September, 2022: Four months ago, we waved goodbye as our worldly possessions drove away on the first leg of their transcontinental journey and we began our real-life experiment with in-voluntary simplicity. Everything we owned was packed away in crates, then loaded onto a truck, then transferred to another truck, then loaded onto a cross-Atlantic barge, then loaded onto another truck, which we just received word (some four months later) will soon be arriving at our door.
While our items were making this international journey, we took a more expedited route, flying (almost directly) to Italy, where we lived in a hotel for the first three months before finally finding our semi-permanent home, where we live now. It’s been crazy but I’ve loved every minute of it.
When all you have is a duffel bag of stuff, life gets really simple, really quick.
And when you live in a two-bedroom hotel room, it’s pretty easy to keep up. There isn’t much to clean, organize, trip over, or worry about. It’s all just so simple. For example, in the hotel we had five forks for our family of five. Everyone had their own. In some ways, this was a bit of a pain; if you used a fork to cook, you had to remember to bring it to the table because there weren’t any others to use. But it was also pretty great. Everyone had their own fork to keep track of; if you didn’t have your fork, it was because you didn’t clean it after the last meal. It was pretty straight-forward.
About a month in, we lost one of the forks.
It was a whole thing. Where did the fork go? Who actually lost it?
And the big question: Who’s getting one of the four forks, and who’s getting stuck with the spoon on spaghetti night?
Simple life – simple problems.
And when we found the fork?
It was kind of a big deal.
Who knew so many people could be so happy about finding a fork behind the couch?
I’m going to miss those days.
So I have to admit, while I am excited to have our things back (yay art supplies!), I am feeling a little trepidation at the thought of it all barreling down the road toward us. We didn’t ship an ungodly amount, but it’s a heck of a lot more than five forks …
And the thought of it feels just a little overwhelming.
Here in the house, we’re living on borrowed furniture, so that will be a pretty direct swap. But we shipped more than just furniture – and after four months, I’m having a hard time remembering what else was even in there …
Isn’t it funny how things can feel so important that you can’t imagine living without them, but after a little time, you don’t miss or need them at all?
I want to learn from this experience before I forget (just like I forgot what was in all those crates). So, with that in mind, here are my main takeaways from four months living with (much) less:
- I loved living with less in a smaller space because it kept my family close together all the time. Even when we were all doing our own thing, we were still together (literally right next to each other). There were no individual rooms for everyone to disappear into and there wasn’t much going on to take everyone away. It was heaven.
- I also liked that there was so much less to clean and organize. Keeping things tidy was easy. Plus, because it was a small space, we had to keep it that way. There was simply no room for mess. We all did our part to keep it neat so we weren’t tripping over things. This didn’t require a lot of scolding on my part either – that was the best part. Minimalism is amazing.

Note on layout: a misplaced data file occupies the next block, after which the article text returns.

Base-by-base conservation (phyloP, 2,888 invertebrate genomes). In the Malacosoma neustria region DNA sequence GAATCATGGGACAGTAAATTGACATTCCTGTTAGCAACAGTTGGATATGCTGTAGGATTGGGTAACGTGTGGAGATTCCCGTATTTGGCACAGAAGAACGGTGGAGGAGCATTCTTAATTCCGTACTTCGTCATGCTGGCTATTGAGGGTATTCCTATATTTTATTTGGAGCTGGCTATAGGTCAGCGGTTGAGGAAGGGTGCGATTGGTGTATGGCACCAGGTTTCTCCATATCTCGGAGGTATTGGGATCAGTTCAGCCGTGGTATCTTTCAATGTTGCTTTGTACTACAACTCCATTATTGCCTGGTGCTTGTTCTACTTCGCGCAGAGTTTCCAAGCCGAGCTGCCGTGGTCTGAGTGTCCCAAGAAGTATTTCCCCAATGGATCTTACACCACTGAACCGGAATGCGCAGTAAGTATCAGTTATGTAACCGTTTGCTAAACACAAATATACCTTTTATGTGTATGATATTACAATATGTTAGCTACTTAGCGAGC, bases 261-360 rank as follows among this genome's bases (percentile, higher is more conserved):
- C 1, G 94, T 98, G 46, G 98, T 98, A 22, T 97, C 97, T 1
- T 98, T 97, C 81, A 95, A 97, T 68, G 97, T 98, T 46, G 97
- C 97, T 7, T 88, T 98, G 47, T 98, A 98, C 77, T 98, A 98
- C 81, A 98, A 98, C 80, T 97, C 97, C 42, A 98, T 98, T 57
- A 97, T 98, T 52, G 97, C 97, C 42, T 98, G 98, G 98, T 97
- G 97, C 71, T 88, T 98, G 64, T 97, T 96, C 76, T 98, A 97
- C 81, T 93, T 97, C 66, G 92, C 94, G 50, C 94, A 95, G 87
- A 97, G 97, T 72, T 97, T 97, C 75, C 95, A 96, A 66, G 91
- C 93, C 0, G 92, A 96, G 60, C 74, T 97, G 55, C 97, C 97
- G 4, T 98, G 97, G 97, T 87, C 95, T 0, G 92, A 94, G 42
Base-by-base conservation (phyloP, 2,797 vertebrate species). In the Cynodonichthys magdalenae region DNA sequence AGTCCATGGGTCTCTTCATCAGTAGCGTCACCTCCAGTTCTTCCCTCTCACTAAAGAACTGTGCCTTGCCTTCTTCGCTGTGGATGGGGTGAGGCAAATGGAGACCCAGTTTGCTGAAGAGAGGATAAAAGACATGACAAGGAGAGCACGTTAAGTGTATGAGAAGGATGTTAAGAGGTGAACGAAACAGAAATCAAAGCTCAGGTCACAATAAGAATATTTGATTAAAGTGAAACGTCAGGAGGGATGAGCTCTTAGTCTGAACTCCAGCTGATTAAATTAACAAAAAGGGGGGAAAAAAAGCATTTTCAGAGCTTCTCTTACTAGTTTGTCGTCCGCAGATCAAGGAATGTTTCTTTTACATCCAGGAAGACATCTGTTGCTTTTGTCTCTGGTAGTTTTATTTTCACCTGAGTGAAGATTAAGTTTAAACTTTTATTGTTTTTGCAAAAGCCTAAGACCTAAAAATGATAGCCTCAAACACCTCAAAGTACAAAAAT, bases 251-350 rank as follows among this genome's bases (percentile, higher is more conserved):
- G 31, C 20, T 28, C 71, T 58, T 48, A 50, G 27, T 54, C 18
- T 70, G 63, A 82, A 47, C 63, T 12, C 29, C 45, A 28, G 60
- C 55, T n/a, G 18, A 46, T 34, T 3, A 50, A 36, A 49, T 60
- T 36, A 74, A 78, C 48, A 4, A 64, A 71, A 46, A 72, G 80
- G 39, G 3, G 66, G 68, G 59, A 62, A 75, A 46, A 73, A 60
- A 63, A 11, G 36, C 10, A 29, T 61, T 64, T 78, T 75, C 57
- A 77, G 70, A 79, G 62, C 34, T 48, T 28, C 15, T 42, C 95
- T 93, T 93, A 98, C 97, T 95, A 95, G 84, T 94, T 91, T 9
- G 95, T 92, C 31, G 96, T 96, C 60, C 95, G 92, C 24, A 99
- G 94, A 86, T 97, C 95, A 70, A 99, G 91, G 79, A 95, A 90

- We didn’t have a washer and dryer, so I had to walk everything over to the laundry building a few times a week. You’d think this would be a pain, but I loved it. I loved the fresh air, the simplicity of this menial task, and especially the feeling of community that came from running into people and chatting along the way.
- We didn’t have a car for the first month or so, so we got into the habit of walking to the grocery store. After the car arrived, we just kept doing it. I loved the fresh air, exercise, and conversational time we got from just strolling down the street to get our groceries. And because our fridge was small and we didn’t have much space, we went to the store almost every day, which meant we ate fresh food almost every day.
- I especially loved living in the hotel because we were always around other people. There was always someone to chat with every time we went outside. These usually weren’t big conversations, just hi’s and how are you’s, but it felt like living in a tiny Mayberry. And I loved it.
Isn’t it funny how easy it is to want things like a big house, nice possessions, and modern conveniences, yet how the more we get, the less we physically move and the more isolated we become? It’s like our wants are literally pointing us away from our happiness. Weird, right?
We finally finished unpacking that big shipment. And even though we sold and gave away so much before leaving the States, there are still things I can’t believe we ever thought we needed. Like, why do we have so many picture frames?! And how did we end up with one tupperware box with no lid and one lid with no box?!). And while it is nice to have plenty of silverware, I already miss our five-fork days.
Here’s to simple joys and (hopefully) better perspectives from here on.
2 thoughts on “Three Months in a Hotel: Falling in Love with In-Voluntary Simplicity”
Your perspective is delightfully eye opening! By gosh, you are a great writer! More please!
Thanks Doris! I really appreciate it! 😁